5. It appears that we have now only seen the tip of the iceberg on the housing mortgage crisis. As if we hadn’t heard enough bad news, there was yesterday’s COB report expressing concern that the widespread consequences of flawed foreclosure documents and the extent of the impact on the nation’s major banks is yet unknown. “Robo-signing” of mortgage document leads to doubts about ownership. As the report stated, "clear and uncontested property rights are the foundation of the housing market . . .If these rights fall into question, that foundation could collapse."

    The consequences could be severe from single homeowner’s not able to easily ascertain to whom to send their mortgage check to banks underestimating the amount of bad loans they have on their balance sheets.

    I hate to be a pessimist, but I think the scenario is much worst that we could have predicted. Fraudulent documents turn the entire system on its head, not just our financial system but also our legal system. Involved in this mess, are not only mortgage service providers, but also attorneys. In South Florida I have equated foreclosure fraud with one firm in particular, David Sterns aka “South Florida’s #1 Foreclosure Mill”.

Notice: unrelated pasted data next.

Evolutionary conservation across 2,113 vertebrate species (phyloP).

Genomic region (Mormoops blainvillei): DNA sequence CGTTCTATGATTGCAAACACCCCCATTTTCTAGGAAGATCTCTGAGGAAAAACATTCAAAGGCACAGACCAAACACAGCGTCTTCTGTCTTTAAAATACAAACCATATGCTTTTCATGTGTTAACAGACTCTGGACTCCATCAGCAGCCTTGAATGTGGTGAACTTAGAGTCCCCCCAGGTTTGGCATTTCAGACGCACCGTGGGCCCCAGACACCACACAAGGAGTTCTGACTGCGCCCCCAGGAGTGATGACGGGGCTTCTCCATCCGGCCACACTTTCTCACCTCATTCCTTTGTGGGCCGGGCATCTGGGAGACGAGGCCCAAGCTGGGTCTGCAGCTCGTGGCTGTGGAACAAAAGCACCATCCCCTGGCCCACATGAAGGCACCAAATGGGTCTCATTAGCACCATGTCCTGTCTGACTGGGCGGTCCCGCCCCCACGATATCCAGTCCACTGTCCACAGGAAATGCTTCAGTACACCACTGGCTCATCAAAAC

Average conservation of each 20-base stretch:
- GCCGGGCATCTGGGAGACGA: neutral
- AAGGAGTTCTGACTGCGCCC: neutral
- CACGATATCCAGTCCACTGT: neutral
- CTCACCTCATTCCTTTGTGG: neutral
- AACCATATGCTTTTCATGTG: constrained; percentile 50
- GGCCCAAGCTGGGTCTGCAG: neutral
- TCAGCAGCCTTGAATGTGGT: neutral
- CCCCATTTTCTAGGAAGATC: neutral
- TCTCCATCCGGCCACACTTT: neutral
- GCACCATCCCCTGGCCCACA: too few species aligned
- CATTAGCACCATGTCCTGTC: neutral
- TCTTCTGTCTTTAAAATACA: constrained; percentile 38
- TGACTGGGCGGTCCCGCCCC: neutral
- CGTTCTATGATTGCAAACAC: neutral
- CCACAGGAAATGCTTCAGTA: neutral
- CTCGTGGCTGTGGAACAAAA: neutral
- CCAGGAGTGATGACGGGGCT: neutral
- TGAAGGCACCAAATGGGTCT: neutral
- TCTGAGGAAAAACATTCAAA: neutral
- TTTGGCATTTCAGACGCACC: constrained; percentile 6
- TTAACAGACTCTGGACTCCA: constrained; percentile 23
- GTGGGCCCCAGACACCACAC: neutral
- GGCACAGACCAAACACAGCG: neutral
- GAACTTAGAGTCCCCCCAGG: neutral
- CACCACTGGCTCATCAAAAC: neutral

It doesn’t take a genius to known that submitting fraudulent documents to the court in a foreclosure hearing is committing fraud on the court. Take for example, the case of U.S. Bank National Association, as Trustee, v. Harpster, from Florida Sixth Circuit Court, where the case was dismissed with prejudice. One reason for the prejudicial dismissal against the plaintiff by the court was based on the fact that the assignment of mortgage was created after the filing date of the action against the defendant and the “document date and notary date were purposely backdated by the plaintiff to a date prior to the filing of [the] foreclosure action.” The Court in this case found that plaintiff fraudulently backdated documents were created “in a purposeful, intentional effort to mislead the Defendant and this Court.” Guess who signed the assignment of mortgage? Cheryl Samons, an assistant secretary in David Stern’s law firm.